It’s the Agate Beach Golf Course on any given day, the spread of rolling green my siblings would practice on most Mondays “kids day” every summer. It rests on the east side of Highway 101 right up the street from our summer house. In those days, my mom would urge us to look both ways and send us off with clubs and dimpled balls for the day. (With the steady, speedy stream on 101 now, it’s hard to imagine.)
On this waning day, the light softening as the sun makes its way to bed in the Pacific, pianist Hunter Noack is set up on the 18th green, his 9-foot Steinway grand piano on a flatbed. There are maybe fifty of us, the lucky ones, awaiting his performance. But we aren’t confined to chairs. Greeters have given us wireless headphones—it is windy and as resonant as a grand piano can be in a concert hall, it is no match for a blustery evening on the Oregon Coast. This enables both enhanced sound quality but also the express purpose of Noack’s mission:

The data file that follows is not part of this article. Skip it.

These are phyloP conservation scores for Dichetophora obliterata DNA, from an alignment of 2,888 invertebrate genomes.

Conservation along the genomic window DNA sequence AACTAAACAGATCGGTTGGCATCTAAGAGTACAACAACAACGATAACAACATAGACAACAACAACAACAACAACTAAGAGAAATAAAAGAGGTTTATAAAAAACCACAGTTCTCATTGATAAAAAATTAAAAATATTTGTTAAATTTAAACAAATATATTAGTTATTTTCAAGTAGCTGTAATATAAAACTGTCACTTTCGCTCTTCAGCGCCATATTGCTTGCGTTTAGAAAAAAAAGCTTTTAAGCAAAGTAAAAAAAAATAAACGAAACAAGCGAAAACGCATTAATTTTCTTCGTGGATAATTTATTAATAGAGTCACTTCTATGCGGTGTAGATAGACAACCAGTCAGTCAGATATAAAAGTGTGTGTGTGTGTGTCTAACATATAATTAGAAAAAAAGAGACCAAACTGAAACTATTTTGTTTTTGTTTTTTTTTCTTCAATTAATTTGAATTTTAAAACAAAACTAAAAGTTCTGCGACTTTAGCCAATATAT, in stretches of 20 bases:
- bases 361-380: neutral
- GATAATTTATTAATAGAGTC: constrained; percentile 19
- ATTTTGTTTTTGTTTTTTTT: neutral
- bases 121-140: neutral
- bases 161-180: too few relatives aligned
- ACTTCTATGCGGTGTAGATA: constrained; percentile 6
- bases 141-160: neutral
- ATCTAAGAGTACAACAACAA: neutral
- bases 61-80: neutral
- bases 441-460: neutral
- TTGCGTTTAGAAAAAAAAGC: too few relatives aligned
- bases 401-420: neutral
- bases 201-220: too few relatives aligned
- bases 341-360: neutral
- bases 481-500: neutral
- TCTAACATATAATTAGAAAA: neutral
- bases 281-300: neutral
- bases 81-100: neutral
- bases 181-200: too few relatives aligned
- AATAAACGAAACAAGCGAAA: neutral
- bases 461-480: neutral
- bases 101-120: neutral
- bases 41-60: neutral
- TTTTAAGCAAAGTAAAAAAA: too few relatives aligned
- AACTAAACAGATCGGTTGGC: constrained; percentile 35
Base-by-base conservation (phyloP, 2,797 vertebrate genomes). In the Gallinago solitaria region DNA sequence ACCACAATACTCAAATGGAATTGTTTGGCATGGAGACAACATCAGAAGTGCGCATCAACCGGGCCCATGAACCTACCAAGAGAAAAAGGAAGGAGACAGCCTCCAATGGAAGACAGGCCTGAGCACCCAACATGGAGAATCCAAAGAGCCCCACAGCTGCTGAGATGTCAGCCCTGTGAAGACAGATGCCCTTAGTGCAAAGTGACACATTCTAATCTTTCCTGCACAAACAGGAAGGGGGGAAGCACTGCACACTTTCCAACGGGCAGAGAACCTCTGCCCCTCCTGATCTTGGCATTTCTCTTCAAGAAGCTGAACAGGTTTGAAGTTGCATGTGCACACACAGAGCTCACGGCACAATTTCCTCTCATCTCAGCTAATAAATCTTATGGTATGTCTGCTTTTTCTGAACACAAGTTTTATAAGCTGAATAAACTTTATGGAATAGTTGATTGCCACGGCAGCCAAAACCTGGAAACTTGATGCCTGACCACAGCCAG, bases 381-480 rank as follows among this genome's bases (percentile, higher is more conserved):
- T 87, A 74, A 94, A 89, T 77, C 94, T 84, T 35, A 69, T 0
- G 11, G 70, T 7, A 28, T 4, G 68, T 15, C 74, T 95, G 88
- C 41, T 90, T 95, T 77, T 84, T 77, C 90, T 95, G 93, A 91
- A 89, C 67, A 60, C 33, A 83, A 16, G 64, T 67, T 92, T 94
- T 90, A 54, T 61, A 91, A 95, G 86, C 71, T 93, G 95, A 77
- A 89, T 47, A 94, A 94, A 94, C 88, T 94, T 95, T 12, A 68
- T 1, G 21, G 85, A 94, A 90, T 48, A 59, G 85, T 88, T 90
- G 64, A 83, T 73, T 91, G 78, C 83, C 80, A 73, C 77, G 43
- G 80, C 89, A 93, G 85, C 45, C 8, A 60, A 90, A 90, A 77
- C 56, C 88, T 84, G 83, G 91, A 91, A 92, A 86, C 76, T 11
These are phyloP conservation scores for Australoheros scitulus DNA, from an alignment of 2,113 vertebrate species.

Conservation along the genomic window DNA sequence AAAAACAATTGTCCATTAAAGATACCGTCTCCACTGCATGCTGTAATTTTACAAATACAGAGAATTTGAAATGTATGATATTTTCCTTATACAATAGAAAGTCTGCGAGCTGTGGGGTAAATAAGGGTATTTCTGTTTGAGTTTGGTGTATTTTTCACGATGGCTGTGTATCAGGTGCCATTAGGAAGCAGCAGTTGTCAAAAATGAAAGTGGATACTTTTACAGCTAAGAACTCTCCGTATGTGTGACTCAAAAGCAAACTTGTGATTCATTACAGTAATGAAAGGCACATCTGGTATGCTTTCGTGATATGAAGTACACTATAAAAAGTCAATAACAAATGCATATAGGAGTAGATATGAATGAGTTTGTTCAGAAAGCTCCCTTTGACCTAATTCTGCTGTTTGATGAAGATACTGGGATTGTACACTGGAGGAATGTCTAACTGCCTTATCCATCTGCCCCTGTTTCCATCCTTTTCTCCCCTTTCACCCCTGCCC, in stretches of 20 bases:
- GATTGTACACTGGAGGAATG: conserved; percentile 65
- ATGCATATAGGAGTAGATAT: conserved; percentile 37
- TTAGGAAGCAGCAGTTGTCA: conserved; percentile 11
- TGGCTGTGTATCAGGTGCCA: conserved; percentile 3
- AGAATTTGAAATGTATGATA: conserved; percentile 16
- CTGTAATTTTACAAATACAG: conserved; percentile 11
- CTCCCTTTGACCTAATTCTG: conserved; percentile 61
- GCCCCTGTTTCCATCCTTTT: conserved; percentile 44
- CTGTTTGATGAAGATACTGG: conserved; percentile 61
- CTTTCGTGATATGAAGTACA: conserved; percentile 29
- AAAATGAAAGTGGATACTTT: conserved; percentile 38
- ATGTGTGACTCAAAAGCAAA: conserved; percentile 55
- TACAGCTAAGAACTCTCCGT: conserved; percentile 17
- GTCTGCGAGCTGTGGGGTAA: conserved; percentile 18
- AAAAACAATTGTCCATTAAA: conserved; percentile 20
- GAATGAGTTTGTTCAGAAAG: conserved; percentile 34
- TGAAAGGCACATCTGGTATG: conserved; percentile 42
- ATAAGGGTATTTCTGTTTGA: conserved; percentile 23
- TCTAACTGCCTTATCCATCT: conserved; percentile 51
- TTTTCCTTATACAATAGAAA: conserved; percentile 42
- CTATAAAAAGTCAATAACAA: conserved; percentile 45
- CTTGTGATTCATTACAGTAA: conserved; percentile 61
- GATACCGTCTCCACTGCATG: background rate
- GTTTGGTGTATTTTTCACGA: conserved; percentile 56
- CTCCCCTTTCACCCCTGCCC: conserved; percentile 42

“No longer confined to seats, they can explore the landscape, wander through secret glens, lie in sunny meadows, and roam old growth forests.”
So says his website.
In the spirit of the Works Progress Administration’s (WPA) Federal Music and Theatre Projects, which presented thousands of free concerts and plays in theaters, public spaces and parks across the country during the Depression, IN A LANDSCAPE events are offered primarily in rural communities for free or on a donation basis.
My husband and I have stumbled upon this event in a local publication listing what’s happening locally. Having relocated here recently, we’re exploring new ground, altered for me by time and distance. After all, we only have to cross the highway.
The night, the performance, is magical. I don headphones and walk the fairways where I grew up honing my golf game, music swelling as a backdrop. I’m not a classical music buff, but on this night, I become a fan. This, I understand as I’m held in its spell, was once popular music; I’m only a few centuries behind the times. And Noack is brilliant yet accessible. This is not exclusive, snooty; this is for one and all.
When I learn he is to return to play on March 21st and 22nd with the Newport Symphony, I can’t wait. Adam Flatt, who has continued my music education in the best possible way as rock-star conductor, and Hunter will comprise the perfect team.
You know where this is going. Nowhere. The shows are canceled—yet—
I still have that night to sustain me, that night when the trees swayed, and the coda confirmed, “You’ve come to the right place.”